How often do smokers relapse when they quit?


Dealing with Cravings

The best way to avoid cravings that occur during the physical withdrawal stage is to find as many ways as possible to distract yourself from smoking. When you get a craving, immediately do something other than smoke. Some smokers have found it helpful to exercise, take a shower or drink a cup of cold water to douse cravings. Replace the act of smoking by chewing carrot sticks, using a toothpick or squeezing a stress ball to help simulate the oral or manual act of smoking long enough to get through a craving.

Physical distractions aren't the only helpful tool for quitting. Calling a friend or family member to talk through the craving can be helpful, too. Many smokers use other strategies like mentally listing reasons for quitting or repeating to themselves that they will absolutely not smoke. Some smokers turn to pharmaceuticals and Nicotine Replacement Therapy products to make fighting withdrawal easier. Those products help ease symptoms and reduce the severity of cravings.

One of the most common reasons that smokers relapse is an inability to fight feelings of depression or hopelessness [source: University of South Florida]. Smokers often use cigarettes as a way to lessen sadness, depression and anxiety, so those feelings might seem worse after quitting. So, finding alternate means of stress relief is important. For example, spiritual methods like meditation or prayer may help smokers who are religious. General relaxation techniques like deep breathing exercises might help those who aren't. Of course, if anxiety and depression are too strong, the best solution may be to seek the help of a mental health professional.

Situational triggers can create some of the strongest temptations to smoke after withdrawal is over. You should probably expose yourself to the people, places and events that you most associate with smoking as little as possible during the one- to two-week withdrawal period. But it's important that you begin to rebuild new associations with them that don't include cigarettes, so start to work those people and places back into your life soon.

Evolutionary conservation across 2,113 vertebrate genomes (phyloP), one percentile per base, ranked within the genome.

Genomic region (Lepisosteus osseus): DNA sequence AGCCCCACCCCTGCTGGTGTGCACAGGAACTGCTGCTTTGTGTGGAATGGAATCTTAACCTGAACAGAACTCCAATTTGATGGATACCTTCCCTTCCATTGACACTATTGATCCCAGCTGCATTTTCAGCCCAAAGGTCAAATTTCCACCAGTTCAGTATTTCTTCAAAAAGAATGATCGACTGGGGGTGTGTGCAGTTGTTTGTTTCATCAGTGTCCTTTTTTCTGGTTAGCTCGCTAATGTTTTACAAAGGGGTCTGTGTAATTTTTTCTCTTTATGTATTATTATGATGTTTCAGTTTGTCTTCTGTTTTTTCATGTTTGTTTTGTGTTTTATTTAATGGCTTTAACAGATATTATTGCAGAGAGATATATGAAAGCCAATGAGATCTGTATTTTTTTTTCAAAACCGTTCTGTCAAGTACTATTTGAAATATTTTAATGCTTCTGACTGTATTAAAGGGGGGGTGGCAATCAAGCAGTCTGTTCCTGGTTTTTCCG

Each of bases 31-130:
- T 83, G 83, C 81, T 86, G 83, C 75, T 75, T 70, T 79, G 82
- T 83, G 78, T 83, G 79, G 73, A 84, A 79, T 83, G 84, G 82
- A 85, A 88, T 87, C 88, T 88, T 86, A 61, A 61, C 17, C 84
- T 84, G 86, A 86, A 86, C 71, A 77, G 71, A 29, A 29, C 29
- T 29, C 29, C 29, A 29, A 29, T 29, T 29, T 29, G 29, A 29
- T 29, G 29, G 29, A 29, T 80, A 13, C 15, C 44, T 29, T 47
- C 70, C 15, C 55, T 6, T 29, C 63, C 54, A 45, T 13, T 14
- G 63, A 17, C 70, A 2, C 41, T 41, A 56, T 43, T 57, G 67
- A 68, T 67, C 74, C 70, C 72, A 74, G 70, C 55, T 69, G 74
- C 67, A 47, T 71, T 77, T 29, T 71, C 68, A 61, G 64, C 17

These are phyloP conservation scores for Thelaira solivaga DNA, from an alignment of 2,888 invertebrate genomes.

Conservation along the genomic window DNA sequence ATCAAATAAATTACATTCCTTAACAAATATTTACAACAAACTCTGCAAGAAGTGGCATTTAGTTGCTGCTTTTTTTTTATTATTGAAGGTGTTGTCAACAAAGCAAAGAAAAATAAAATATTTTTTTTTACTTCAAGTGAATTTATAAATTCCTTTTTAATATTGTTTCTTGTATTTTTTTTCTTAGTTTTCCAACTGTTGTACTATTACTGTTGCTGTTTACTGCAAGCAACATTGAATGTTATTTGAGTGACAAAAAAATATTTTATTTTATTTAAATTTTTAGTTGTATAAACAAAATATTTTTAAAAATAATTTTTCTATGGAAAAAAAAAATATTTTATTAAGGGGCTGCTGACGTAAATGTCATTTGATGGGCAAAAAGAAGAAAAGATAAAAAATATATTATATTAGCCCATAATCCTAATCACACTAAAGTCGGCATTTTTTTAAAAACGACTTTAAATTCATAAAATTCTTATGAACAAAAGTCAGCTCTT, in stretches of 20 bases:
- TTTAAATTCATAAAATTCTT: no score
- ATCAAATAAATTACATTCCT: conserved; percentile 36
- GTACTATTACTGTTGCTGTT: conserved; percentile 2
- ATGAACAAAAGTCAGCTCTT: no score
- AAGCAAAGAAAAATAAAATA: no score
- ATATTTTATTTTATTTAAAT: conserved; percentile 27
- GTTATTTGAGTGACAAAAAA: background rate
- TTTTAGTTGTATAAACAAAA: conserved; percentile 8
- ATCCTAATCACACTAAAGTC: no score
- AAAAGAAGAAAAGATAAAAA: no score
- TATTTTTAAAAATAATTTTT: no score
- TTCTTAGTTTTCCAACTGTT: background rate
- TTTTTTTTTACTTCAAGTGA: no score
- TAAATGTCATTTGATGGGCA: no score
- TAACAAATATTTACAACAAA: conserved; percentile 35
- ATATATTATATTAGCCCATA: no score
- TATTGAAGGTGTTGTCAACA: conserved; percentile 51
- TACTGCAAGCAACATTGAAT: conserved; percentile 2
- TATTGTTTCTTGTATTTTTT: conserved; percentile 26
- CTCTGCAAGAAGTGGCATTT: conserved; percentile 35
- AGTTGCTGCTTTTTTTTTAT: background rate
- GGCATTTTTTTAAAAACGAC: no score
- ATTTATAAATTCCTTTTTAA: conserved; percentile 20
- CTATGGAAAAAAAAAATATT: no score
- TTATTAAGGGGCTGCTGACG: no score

With the high rate of relapse, most smokers will have a slip up while they are trying to quit. It is very important to realize the importance of avoiding smoking even one cigarette, but also to avoid negative feelings if it happens. Smoking just one cigarette can start the withdrawal process all over again, and having one cigarette makes it more likely that an ex-smoker will become a smoker again. Instead of calling yourself a failure, or giving up on quitting completely, be persistent and stick with it.

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Sources

  • American Academy of Family Physicians. "Smoking: Steps to Help You Break the Habit" December 2009. (Nov. 19, 2010)http://familydoctor.org/online/famdocen/home/common/addictions/tobacco/161.html
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  • American Cancer Society. "A Word on Smoking Success Rates." Nov. 9, 2010. (Nov. 22, 2010)http://www.cancer.org/Healthy/StayAwayfromTobacco/GuidetoQuittingSmoking/guide-to-quitting-smoking-success-rates
  • Maine Department of Health and Human Services, Partnership for a Tobacco Free Maine. "Staying Tobacco-Free." (Nov. 19, 2010)http://www.tobaccofreemaine.org/quit_tobacco/staying_tobacco_free.php#relapse
  • National Cancer Institute. "Medication Guide." (Nov. 15, 2010)http://www.smokefree.gov/medication-guide.aspx
  • National Cancer Institute. "Medications to Help You Quit." (Nov. 15, 2010)"Medications to Help You Quit"http://www.smokefree.gov/topic-medications.aspx
  • National Cancer Institute. "Quit Guide" (Nov. 15, 2010)http://www.smokefree.gov/qg-index.aspx
  • National Cancer Institute. "Withdrawal" (Nov. 15, 2010)http://www.smokefree.gov/topic-withdrawal.aspx
  • National Institute of Health, National Institute of Drug Abuse. "Drugs, Brains and Behavior: The Science of Addiction, NIH Publication No. 10-5605" August 2010. (Nov. 18, 2010) http://www.nida.nih.gov/scienceofaddiction/sciofaddiction.pdf
  • University of South Florida, H. Lee Moffitt Cancer Center and Research Institute. "Forever Free Booklet 1: An Overview." 2000. (Nov. 16, 2010)http://www.smokefree.gov/pubs/FF1.pdf
  • University of South Florida, H. Lee Moffitt Cancer Center and Research Institute. "Forever Free Booklet 2: Smoking Urges." 2000. (Nov. 16, 2010)http://www.smokefree.gov/pubs/FF2.pdf
  • University of South Florida, H. Lee Moffitt Cancer Center and Research Institute. "Forever Free Booklet 4: What If You Have a Cigarette?" 2000. (Nov. 16, 2010)http://www.smokefree.gov/pubs/FF4.pdf
  • University of South Florida, H. Lee Moffitt Cancer Center and Research Institute. "Forever Free Booklet 6: Smoking, Stress and Mood" 2000. (Nov. 16, 2010)http://www.smokefree.gov/pubs/FF6.pdf
  • Volkow, Nora D. "Science of Addiction: Nicotine." American Medical Association Web site. (Nov. 19, 2010)http://www.ama-assn.org/ama1/pub/upload/mm/433/ama_nida_nicotine.pdf

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